|Holland, Jim - Jim|
Submitted to: Maydica
Publication Type: Peer reviewed journal
Publication Acceptance Date: 8/1/2004
Publication Date: 5/10/2006
Citation: Tarter, J.A., Holland, J.B. 2006. Gains from selection during the development of superior semiexotic inbred lines from latin american maize accessions. Maydica. Interpretive Summary: The genetic base of the U.S. corn crop is narrow. Current hybrids were developed from only a small sample of the available genetic diversity in the species. Tropical maize, primarily from Latin America, is a useful resource for U.S. corn breeding programs because it is genetically diverse. However, tropical maize is poorly adapted to U.S. growing conditions. A 30-year program has been underway in North Carolina to identify superior tropical germplasm sources and adapt them to temperate growing conditions. We tested populations and lines representing different stages of selection during this long term program in an attempt to document the amount of gain from selection that has occurred and to determine which stages of selection were most effective. Results indicate that inbred lines developed from this program produce much better hybrids in combination with U.S. corn than the original tropical sources did. Most of the gains were achieved in the first few generations of selection for general adaptation to U.S. growing conditions.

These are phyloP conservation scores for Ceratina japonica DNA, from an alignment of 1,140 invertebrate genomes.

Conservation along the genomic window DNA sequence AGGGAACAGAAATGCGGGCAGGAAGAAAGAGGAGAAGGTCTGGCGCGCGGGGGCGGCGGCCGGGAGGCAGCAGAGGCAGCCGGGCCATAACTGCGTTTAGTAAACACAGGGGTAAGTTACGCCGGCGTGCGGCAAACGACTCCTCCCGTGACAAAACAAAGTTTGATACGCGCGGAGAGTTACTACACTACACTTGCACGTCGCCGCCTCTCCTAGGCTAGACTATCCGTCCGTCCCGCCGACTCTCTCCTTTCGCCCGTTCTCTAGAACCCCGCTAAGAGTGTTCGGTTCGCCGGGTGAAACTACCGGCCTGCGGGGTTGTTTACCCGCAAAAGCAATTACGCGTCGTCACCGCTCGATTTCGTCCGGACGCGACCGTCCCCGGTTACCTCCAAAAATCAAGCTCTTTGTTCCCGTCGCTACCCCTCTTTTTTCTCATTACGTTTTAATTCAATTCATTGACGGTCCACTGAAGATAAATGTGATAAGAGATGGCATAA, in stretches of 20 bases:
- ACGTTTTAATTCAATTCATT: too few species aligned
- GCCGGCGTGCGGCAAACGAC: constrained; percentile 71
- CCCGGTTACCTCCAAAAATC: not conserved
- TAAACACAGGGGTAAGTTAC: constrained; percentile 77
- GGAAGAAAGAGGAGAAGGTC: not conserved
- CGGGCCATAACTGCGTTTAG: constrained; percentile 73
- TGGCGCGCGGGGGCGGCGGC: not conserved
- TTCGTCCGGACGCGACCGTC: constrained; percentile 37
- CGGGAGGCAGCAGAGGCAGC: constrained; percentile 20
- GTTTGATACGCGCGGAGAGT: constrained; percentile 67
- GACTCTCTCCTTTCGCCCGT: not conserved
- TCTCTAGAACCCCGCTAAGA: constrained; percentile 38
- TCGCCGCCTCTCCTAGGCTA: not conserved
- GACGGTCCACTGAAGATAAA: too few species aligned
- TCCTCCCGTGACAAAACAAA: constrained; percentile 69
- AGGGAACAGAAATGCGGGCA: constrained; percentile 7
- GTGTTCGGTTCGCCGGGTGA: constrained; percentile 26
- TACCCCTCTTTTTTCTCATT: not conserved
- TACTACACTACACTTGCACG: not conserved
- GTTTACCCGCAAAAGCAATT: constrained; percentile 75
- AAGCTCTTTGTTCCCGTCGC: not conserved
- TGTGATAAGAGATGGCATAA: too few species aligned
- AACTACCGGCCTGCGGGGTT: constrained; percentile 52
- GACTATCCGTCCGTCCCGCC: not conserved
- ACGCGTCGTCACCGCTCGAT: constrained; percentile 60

Technical Abstract: Tropical maize represents the most readily accessible source of genetic diversity within the species but is unadapted to temperate production environments and thus not utilized on a large scale. M.M. Goodman has conducted a program to incorporate tropical landrace germplasm into the U.S. Corn Belt Dent gene pool for more than 30 years. During that time, about 1300 Latin American maize accessions underwent seven different stages of selection and breeding and resulted in 25 semiexotic inbred lines with superior testcross performance. Selection stages included: 1) selection for photoperiod insensitivity in populations derived from crosses between accessions and temperate inbred line Mo44, 2) testcross selection of noninbred semiexotic populations and 3) selection during inbreeding generations. To test the effects of the different stages of selection on agronomic performance, we evaluated 25 selected semiexotic lines, and their 12 progenitor tropical maize accessions, and 47 noninbred semiexotic families resulting from three cycles of recurrent phenotypic selection for photoperiod insensitivity in populations derived from the same 12 accessions (C3 families). Each experimental entry was testcrossed to LH132 ' LH51 and testcrosses were evaluated in eight North Carolina environments. Significant agronomic improvement was observed for grain yield, grain moisture, flowering time, ear and plant heights, lodging resistance and smut (Ustilago zeae (Beckm.) Unger) resistance when comparing mean C3 family testcross performance to the mean original accession testcross performance, but no additional improvement was observed in the inbred testcrosses. This implies that most gains in testcross performance occurred during the early generations of phenotypic selection for general adaptation. Selection during later inbreeding generations may have resulted in improved inbred per se performance, but did not result in improved testcross performance.